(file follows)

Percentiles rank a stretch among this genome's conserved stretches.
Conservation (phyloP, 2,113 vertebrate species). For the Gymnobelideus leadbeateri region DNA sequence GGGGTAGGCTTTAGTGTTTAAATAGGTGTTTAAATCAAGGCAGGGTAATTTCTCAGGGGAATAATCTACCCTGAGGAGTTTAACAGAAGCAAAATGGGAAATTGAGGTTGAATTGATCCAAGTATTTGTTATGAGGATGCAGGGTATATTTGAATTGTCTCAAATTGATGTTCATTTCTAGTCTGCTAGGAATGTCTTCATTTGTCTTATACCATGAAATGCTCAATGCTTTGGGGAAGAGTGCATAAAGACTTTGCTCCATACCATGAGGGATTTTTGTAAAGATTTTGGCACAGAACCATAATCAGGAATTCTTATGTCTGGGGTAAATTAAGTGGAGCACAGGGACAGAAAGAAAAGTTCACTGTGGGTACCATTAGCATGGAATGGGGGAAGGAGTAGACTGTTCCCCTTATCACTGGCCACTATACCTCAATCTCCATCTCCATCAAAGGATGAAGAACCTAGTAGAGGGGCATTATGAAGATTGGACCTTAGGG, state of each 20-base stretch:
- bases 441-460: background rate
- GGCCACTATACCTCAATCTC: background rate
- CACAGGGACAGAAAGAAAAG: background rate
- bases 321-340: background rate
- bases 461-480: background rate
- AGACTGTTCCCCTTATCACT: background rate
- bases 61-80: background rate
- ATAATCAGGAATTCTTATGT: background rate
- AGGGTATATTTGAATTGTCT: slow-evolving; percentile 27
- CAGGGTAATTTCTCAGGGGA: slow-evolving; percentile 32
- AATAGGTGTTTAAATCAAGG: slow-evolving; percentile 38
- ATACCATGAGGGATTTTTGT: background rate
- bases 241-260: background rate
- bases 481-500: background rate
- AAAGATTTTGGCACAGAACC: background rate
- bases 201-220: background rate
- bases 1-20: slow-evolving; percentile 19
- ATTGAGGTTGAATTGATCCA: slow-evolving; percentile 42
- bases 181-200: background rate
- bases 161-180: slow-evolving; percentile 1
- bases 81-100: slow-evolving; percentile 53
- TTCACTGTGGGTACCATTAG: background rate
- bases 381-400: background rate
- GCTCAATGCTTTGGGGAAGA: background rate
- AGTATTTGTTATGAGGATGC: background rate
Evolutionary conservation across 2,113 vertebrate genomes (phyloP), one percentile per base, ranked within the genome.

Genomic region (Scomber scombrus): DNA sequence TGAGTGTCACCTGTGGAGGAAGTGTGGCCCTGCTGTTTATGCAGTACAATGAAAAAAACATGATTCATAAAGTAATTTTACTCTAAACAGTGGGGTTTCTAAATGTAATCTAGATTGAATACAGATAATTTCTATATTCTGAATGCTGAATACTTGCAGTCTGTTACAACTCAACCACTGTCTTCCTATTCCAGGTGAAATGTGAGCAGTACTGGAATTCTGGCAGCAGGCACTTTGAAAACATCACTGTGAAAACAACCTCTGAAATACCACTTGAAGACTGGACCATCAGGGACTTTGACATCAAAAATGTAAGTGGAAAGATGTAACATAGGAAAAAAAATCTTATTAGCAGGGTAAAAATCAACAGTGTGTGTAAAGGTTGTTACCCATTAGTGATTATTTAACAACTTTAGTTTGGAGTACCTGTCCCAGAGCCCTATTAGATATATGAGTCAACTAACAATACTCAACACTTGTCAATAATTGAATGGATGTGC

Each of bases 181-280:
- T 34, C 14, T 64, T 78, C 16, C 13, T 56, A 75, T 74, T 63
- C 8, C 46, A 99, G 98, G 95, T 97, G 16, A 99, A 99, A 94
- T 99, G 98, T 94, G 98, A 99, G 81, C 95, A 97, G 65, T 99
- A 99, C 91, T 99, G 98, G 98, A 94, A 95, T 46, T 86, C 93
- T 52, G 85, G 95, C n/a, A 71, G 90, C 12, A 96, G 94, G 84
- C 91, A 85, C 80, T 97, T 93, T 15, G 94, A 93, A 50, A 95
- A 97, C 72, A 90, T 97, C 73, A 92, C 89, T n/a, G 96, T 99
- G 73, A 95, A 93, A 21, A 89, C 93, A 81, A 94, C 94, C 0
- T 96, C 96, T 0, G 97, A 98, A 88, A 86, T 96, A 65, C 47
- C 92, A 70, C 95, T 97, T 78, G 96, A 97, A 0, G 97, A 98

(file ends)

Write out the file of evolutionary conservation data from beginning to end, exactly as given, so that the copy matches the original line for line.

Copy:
Percentiles rank a stretch among this genome's conserved stretches.
Conservation (phyloP, 2,113 vertebrate species). For the Gymnobelideus leadbeateri region DNA sequence GGGGTAGGCTTTAGTGTTTAAATAGGTGTTTAAATCAAGGCAGGGTAATTTCTCAGGGGAATAATCTACCCTGAGGAGTTTAACAGAAGCAAAATGGGAAATTGAGGTTGAATTGATCCAAGTATTTGTTATGAGGATGCAGGGTATATTTGAATTGTCTCAAATTGATGTTCATTTCTAGTCTGCTAGGAATGTCTTCATTTGTCTTATACCATGAAATGCTCAATGCTTTGGGGAAGAGTGCATAAAGACTTTGCTCCATACCATGAGGGATTTTTGTAAAGATTTTGGCACAGAACCATAATCAGGAATTCTTATGTCTGGGGTAAATTAAGTGGAGCACAGGGACAGAAAGAAAAGTTCACTGTGGGTACCATTAGCATGGAATGGGGGAAGGAGTAGACTGTTCCCCTTATCACTGGCCACTATACCTCAATCTCCATCTCCATCAAAGGATGAAGAACCTAGTAGAGGGGCATTATGAAGATTGGACCTTAGGG, state of each 20-base stretch:
- bases 441-460: background rate
- GGCCACTATACCTCAATCTC: background rate
- CACAGGGACAGAAAGAAAAG: background rate
- bases 321-340: background rate
- bases 461-480: background rate
- AGACTGTTCCCCTTATCACT: background rate
- bases 61-80: background rate
- ATAATCAGGAATTCTTATGT: background rate
- AGGGTATATTTGAATTGTCT: slow-evolving; percentile 27
- CAGGGTAATTTCTCAGGGGA: slow-evolving; percentile 32
- AATAGGTGTTTAAATCAAGG: slow-evolving; percentile 38
- ATACCATGAGGGATTTTTGT: background rate
- bases 241-260: background rate
- bases 481-500: background rate
- AAAGATTTTGGCACAGAACC: background rate
- bases 201-220: background rate
- bases 1-20: slow-evolving; percentile 19
- ATTGAGGTTGAATTGATCCA: slow-evolving; percentile 42
- bases 181-200: background rate
- bases 161-180: slow-evolving; percentile 1
- bases 81-100: slow-evolving; percentile 53
- TTCACTGTGGGTACCATTAG: background rate
- bases 381-400: background rate
- GCTCAATGCTTTGGGGAAGA: background rate
- AGTATTTGTTATGAGGATGC: background rate
Evolutionary conservation across 2,113 vertebrate genomes (phyloP), one percentile per base, ranked within the genome.

Genomic region (Scomber scombrus): DNA sequence TGAGTGTCACCTGTGGAGGAAGTGTGGCCCTGCTGTTTATGCAGTACAATGAAAAAAACATGATTCATAAAGTAATTTTACTCTAAACAGTGGGGTTTCTAAATGTAATCTAGATTGAATACAGATAATTTCTATATTCTGAATGCTGAATACTTGCAGTCTGTTACAACTCAACCACTGTCTTCCTATTCCAGGTGAAATGTGAGCAGTACTGGAATTCTGGCAGCAGGCACTTTGAAAACATCACTGTGAAAACAACCTCTGAAATACCACTTGAAGACTGGACCATCAGGGACTTTGACATCAAAAATGTAAGTGGAAAGATGTAACATAGGAAAAAAAATCTTATTAGCAGGGTAAAAATCAACAGTGTGTGTAAAGGTTGTTACCCATTAGTGATTATTTAACAACTTTAGTTTGGAGTACCTGTCCCAGAGCCCTATTAGATATATGAGTCAACTAACAATACTCAACACTTGTCAATAATTGAATGGATGTGC

Each of bases 181-280:
- T 34, C 14, T 64, T 78, C 16, C 13, T 56, A 75, T 74, T 63
- C 8, C 46, A 99, G 98, G 95, T 97, G 16, A 99, A 99, A 94
- T 99, G 98, T 94, G 98, A 99, G 81, C 95, A 97, G 65, T 99
- A 99, C 91, T 99, G 98, G 98, A 94, A 95, T 46, T 86, C 93
- T 52, G 85, G 95, C n/a, A 71, G 90, C 12, A 96, G 94, G 84
- C 91, A 85, C 80, T 97, T 93, T 15, G 94, A 93, A 50, A 95
- A 97, C 72, A 90, T 97, C 73, A 92, C 89, T n/a, G 96, T 99
- G 73, A 95, A 93, A 21, A 89, C 93, A 81, A 94, C 94, C 0
- T 96, C 96, T 0, G 97, A 98, A 88, A 86, T 96, A 65, C 47
- C 92, A 70, C 95, T 97, T 78, G 96, A 97, A 0, G 97, A 98